The Scottish Government defines Hate Crime as crime committed against a person or property that is motivated by ‘malice or ill-will towards an identifiable social group’.
You can be a victim of a hate crime if you believe that someone has targeted you because of their prejudice against certain characteristics.
In Scotland, the law currently recognises hate crimes as crimes motivated by prejudice based on:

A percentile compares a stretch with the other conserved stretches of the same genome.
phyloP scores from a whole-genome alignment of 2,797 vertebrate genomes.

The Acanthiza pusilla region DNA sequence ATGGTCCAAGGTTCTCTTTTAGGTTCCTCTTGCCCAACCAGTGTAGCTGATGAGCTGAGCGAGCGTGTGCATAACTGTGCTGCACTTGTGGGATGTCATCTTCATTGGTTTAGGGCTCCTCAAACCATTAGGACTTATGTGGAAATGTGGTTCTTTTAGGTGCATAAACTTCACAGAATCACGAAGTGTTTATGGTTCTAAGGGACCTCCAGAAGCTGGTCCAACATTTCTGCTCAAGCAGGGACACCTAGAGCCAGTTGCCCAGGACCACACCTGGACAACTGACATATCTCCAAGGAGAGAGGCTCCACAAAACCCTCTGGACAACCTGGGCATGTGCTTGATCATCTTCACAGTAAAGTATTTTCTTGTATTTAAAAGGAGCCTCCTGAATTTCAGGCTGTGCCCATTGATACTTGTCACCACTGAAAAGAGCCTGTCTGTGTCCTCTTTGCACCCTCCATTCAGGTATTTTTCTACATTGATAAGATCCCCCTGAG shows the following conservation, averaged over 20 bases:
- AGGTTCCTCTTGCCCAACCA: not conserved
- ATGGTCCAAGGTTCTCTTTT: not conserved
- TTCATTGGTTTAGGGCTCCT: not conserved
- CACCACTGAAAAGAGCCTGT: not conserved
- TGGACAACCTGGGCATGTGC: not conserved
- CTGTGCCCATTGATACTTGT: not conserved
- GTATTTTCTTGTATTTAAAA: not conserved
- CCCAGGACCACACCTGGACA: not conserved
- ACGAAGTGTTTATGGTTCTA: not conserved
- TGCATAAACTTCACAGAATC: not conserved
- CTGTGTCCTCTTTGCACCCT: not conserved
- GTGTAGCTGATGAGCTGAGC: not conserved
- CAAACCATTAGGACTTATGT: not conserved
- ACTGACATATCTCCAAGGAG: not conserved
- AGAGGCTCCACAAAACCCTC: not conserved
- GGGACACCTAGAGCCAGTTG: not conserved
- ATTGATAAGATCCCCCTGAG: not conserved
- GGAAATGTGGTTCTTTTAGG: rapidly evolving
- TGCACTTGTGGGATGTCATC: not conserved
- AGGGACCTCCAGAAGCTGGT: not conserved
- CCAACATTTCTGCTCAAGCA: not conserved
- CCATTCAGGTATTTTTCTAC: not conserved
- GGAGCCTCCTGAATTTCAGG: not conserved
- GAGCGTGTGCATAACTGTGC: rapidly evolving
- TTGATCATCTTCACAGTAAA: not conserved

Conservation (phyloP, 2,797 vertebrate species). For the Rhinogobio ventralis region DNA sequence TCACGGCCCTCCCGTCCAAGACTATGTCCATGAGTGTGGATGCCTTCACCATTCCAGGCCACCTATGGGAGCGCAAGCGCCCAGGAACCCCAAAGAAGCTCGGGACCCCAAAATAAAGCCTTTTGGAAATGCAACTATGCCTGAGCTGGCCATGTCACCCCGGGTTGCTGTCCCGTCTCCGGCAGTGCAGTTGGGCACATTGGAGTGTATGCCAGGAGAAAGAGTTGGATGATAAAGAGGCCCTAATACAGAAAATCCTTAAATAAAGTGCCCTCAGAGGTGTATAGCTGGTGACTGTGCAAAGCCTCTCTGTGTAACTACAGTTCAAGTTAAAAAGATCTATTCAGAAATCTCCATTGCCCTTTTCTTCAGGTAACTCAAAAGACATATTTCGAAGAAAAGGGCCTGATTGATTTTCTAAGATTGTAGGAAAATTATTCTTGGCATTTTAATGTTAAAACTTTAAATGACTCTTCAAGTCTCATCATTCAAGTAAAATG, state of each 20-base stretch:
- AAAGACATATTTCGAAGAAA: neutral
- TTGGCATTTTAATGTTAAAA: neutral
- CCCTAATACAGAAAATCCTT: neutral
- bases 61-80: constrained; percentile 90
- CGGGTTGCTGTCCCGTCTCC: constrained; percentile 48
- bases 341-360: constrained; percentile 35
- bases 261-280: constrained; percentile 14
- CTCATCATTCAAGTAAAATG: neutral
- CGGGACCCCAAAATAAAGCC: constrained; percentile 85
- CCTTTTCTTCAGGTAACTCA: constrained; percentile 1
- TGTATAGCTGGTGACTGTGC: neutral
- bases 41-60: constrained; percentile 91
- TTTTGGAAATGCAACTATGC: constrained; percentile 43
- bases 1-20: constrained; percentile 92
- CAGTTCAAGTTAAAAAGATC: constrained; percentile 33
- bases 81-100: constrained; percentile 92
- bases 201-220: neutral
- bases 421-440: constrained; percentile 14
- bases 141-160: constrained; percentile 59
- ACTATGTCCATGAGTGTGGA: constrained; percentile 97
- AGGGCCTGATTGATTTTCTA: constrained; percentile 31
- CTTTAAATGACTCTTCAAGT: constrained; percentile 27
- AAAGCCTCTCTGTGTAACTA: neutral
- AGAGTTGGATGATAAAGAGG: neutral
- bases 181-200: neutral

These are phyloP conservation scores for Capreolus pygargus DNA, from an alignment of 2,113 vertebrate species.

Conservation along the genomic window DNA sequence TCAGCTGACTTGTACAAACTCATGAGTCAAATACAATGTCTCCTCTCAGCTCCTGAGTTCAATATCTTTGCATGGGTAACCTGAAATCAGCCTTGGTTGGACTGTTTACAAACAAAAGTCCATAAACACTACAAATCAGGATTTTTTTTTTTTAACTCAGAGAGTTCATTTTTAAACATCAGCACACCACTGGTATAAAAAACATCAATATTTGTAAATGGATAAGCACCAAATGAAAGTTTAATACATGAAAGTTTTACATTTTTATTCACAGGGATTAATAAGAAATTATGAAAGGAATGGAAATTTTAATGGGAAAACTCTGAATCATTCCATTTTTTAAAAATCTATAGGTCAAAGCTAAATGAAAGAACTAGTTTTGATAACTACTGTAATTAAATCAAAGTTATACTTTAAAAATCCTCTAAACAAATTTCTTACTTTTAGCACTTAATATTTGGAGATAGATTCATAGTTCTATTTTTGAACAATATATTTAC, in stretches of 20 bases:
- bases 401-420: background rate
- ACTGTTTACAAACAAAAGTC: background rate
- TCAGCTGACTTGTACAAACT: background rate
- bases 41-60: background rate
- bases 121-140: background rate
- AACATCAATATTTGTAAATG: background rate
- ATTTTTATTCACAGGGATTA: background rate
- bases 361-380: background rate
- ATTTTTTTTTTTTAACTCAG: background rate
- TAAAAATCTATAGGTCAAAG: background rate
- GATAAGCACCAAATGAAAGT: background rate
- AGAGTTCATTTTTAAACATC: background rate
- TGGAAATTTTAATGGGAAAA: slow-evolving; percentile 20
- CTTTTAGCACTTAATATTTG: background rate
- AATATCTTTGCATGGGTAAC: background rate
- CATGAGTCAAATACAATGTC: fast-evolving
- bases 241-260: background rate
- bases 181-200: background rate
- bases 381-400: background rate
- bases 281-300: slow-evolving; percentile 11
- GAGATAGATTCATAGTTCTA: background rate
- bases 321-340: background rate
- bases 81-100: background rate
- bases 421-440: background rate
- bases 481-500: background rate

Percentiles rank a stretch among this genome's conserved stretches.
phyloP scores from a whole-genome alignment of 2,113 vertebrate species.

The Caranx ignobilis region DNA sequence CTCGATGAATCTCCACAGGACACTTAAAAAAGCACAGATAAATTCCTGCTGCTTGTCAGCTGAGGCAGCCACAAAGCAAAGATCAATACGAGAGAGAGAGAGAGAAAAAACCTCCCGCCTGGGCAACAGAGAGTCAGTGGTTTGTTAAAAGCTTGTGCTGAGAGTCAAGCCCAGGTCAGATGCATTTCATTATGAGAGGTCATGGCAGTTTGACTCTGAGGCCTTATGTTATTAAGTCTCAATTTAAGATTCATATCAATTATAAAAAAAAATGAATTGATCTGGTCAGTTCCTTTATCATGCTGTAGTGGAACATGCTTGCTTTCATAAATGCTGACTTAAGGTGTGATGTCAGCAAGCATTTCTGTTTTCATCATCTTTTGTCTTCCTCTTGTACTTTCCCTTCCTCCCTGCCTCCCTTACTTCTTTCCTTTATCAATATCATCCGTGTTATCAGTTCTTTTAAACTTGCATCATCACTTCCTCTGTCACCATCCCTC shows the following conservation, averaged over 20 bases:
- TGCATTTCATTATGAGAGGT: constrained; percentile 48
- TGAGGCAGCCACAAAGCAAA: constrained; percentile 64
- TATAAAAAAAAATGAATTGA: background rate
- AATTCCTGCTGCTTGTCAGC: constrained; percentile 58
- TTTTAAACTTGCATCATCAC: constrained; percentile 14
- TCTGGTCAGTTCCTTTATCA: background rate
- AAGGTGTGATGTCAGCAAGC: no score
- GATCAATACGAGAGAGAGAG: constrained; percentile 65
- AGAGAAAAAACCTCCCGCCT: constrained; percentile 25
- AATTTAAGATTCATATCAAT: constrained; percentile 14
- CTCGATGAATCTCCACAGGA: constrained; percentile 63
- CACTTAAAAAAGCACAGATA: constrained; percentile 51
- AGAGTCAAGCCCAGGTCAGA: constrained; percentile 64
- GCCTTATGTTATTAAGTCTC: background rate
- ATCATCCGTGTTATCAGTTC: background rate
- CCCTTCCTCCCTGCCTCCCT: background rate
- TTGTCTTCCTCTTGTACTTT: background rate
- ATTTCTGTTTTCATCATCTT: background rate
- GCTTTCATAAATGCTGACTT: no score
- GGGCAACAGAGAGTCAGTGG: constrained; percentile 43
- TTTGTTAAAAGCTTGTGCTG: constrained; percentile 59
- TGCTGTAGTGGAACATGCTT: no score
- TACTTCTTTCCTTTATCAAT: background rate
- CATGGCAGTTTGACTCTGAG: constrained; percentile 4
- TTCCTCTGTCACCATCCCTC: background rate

- sexual orientation
- transgender identity
You do not need to be a member of a minority community to be a victim of hate crime. The law is quite clear that the identity of the victim is irrelevant as to whether something is a hate crime or not. The motivation of the perpetrator is the key factor in defining a hate crime.
Hate Crimes can take a number of forms, including, but not limited to:
- Threatening behaviour
- Verbal abuse or insults including name-calling
- Damage to property
- Encouraging others to commit hate crimes
- Online abuse on sites like Facebook or Twitter